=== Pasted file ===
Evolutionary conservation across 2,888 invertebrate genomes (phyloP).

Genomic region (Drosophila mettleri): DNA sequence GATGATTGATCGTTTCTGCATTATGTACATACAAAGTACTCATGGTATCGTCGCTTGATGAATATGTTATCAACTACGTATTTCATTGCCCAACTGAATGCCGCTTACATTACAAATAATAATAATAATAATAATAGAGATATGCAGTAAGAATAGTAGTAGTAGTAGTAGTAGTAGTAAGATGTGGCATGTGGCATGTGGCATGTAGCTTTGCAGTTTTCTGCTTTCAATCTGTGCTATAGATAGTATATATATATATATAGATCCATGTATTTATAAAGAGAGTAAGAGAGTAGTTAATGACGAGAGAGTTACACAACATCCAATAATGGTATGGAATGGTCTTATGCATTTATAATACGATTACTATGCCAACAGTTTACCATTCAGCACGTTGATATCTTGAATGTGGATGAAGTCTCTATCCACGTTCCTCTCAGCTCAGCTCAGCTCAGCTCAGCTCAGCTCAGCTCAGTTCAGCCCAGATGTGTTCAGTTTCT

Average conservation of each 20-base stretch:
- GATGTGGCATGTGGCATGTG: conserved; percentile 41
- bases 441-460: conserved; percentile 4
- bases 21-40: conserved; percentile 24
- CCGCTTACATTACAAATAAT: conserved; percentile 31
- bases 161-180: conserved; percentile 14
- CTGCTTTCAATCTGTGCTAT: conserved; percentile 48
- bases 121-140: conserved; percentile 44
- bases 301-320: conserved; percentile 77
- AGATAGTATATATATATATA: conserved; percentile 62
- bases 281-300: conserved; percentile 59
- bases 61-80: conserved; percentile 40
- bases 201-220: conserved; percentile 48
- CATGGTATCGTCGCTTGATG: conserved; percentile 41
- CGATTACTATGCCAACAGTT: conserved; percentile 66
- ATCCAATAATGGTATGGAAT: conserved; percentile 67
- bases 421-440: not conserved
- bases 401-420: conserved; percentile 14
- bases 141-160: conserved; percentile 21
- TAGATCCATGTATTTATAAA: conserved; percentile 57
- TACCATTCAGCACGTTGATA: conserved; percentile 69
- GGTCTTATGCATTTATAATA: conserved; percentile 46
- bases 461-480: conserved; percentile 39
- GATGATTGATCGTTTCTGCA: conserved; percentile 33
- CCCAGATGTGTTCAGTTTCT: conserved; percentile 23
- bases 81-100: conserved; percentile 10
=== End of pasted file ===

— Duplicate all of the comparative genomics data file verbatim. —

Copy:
Evolutionary conservation across 2,888 invertebrate genomes (phyloP).

Genomic region (Drosophila mettleri): DNA sequence GATGATTGATCGTTTCTGCATTATGTACATACAAAGTACTCATGGTATCGTCGCTTGATGAATATGTTATCAACTACGTATTTCATTGCCCAACTGAATGCCGCTTACATTACAAATAATAATAATAATAATAATAGAGATATGCAGTAAGAATAGTAGTAGTAGTAGTAGTAGTAGTAAGATGTGGCATGTGGCATGTGGCATGTAGCTTTGCAGTTTTCTGCTTTCAATCTGTGCTATAGATAGTATATATATATATATAGATCCATGTATTTATAAAGAGAGTAAGAGAGTAGTTAATGACGAGAGAGTTACACAACATCCAATAATGGTATGGAATGGTCTTATGCATTTATAATACGATTACTATGCCAACAGTTTACCATTCAGCACGTTGATATCTTGAATGTGGATGAAGTCTCTATCCACGTTCCTCTCAGCTCAGCTCAGCTCAGCTCAGCTCAGCTCAGCTCAGTTCAGCCCAGATGTGTTCAGTTTCT

Average conservation of each 20-base stretch:
- GATGTGGCATGTGGCATGTG: conserved; percentile 41
- bases 441-460: conserved; percentile 4
- bases 21-40: conserved; percentile 24
- CCGCTTACATTACAAATAAT: conserved; percentile 31
- bases 161-180: conserved; percentile 14
- CTGCTTTCAATCTGTGCTAT: conserved; percentile 48
- bases 121-140: conserved; percentile 44
- bases 301-320: conserved; percentile 77
- AGATAGTATATATATATATA: conserved; percentile 62
- bases 281-300: conserved; percentile 59
- bases 61-80: conserved; percentile 40
- bases 201-220: conserved; percentile 48
- CATGGTATCGTCGCTTGATG: conserved; percentile 41
- CGATTACTATGCCAACAGTT: conserved; percentile 66
- ATCCAATAATGGTATGGAAT: conserved; percentile 67
- bases 421-440: not conserved
- bases 401-420: conserved; percentile 14
- bases 141-160: conserved; percentile 21
- TAGATCCATGTATTTATAAA: conserved; percentile 57
- TACCATTCAGCACGTTGATA: conserved; percentile 69
- GGTCTTATGCATTTATAATA: conserved; percentile 46
- bases 461-480: conserved; percentile 39
- GATGATTGATCGTTTCTGCA: conserved; percentile 33
- CCCAGATGTGTTCAGTTTCT: conserved; percentile 23
- bases 81-100: conserved; percentile 10